Mediation Philosophy

Mr. Madden has developed a unique and highly successful mediation philosophy known internationally throughout the construction industry which he summarizes as his “Recipe for Success” in Construction Mediation: C-A-K-E.

C is for Commitment to the Mediation process.

The higher the level of commitment to the mediation process, the higher the likelihood of success. Commitment is demonstrated by active participation in the process and following the Mediator’s lead. Commitment also involves commitment to engage in the level of voluntary document exchange in preparation for the mediation, preparing a Pre-Mediation Statement, having the right people come to the mediation and having an open mind and willingness to listen.

A is for Authority to settle on behalf of a party.

The key decision-makers who have authority to settle need be in the mediation room during the mediation and be able to execute a Settlement Agreement without having to obtain further authority from someone not present. Presence in the mediation room during the discussions invariably enlightens the key decision-makers on the true facts in the dispute in a more complete and useful context.

K is for Knowledge of the project and details of the dispute.

What happens on the job is typically one of the most (if not THE most) important inquiries to be discussed during the course of the mediation. A Mediator with subject matter experience is best suited to facilitate such a discussion. It is crucial to have in the Mediation room the people who have first-hand knowledge of the project and the events that transpired. The people with this knowledge can share with the decision-makers for all sides what actually happened during the course of the project, when it happened, and what the impact the events had on the project.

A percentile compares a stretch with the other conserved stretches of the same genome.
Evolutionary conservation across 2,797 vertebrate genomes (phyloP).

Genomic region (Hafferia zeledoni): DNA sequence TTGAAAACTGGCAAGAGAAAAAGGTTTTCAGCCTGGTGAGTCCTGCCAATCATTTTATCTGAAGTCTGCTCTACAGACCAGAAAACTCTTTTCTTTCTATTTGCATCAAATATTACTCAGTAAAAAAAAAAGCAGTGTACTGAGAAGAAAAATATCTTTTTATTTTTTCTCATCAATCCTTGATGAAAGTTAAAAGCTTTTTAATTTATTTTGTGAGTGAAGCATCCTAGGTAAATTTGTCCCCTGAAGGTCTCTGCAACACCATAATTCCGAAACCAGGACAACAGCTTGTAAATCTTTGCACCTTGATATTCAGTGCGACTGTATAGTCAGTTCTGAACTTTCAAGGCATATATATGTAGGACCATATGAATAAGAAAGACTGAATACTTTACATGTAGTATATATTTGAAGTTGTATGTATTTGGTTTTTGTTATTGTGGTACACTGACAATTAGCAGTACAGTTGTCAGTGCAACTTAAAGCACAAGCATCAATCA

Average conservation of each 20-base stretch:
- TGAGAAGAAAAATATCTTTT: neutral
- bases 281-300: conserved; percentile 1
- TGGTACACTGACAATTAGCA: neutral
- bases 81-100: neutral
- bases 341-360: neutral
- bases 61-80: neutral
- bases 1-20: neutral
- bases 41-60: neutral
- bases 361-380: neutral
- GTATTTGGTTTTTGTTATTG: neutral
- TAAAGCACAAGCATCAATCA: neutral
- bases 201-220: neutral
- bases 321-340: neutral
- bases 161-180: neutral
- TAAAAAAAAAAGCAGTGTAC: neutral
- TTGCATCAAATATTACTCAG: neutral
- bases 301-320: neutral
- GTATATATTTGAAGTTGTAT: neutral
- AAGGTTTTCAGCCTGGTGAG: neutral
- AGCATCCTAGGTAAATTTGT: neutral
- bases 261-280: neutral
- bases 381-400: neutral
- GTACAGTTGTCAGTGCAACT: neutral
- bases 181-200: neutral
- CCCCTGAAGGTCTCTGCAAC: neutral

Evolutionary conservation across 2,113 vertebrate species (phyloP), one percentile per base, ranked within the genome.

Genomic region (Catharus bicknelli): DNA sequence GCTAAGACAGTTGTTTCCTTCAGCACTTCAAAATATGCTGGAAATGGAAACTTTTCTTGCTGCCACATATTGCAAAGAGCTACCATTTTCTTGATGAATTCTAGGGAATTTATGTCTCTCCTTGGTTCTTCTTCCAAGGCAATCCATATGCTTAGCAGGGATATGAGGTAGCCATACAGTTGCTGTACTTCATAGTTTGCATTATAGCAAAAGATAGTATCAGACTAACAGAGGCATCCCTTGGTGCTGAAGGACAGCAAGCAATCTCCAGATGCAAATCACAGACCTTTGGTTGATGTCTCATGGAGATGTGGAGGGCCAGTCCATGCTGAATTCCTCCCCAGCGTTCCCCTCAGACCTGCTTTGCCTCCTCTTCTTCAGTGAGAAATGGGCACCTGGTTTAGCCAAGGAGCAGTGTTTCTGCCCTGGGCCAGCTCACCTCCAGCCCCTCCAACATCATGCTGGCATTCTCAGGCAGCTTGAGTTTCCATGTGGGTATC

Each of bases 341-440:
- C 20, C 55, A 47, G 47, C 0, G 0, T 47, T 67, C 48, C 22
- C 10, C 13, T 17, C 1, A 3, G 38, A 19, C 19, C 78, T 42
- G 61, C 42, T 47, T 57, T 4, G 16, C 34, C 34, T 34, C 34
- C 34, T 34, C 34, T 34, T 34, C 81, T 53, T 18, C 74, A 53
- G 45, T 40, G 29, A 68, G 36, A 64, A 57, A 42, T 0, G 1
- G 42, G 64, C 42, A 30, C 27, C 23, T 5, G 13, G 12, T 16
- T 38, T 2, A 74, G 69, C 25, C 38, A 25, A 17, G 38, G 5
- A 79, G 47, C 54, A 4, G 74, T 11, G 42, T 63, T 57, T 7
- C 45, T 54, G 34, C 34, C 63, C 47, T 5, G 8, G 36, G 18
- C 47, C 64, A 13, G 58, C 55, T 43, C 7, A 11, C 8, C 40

E is for Expertise to deal with the technical issues at the mediation.

It is important to have in the Mediation room the people with the expertise to deal with the technical issues that may arise during the Mediation. They can be hired experts or people within the parties’ organizations. People with the ability to provide a financial analysis can help the decision-makers reach financial terms that they may be able to accept.


C-A-K-E — If each party brings each of these four ingredients into the Mediation room, the likelihood of a successful resolution is exceedingly high.

It is the art of the Mediator to assure that the parties understand what it takes to get each one of these elements into the mediation room and to commit to do so and then in fact have all of the elements in the room at the mediation. Through gentle persuasion and continuous administration by the Mediator’s staff in the run-up to the mediation, the parties are assisted in preparing for a mediation with each of these elements in the room.

The art of the successful mediator is also to recognize for each party the particular circumstances that promote realistic delivery of each one of these elements of the recipe.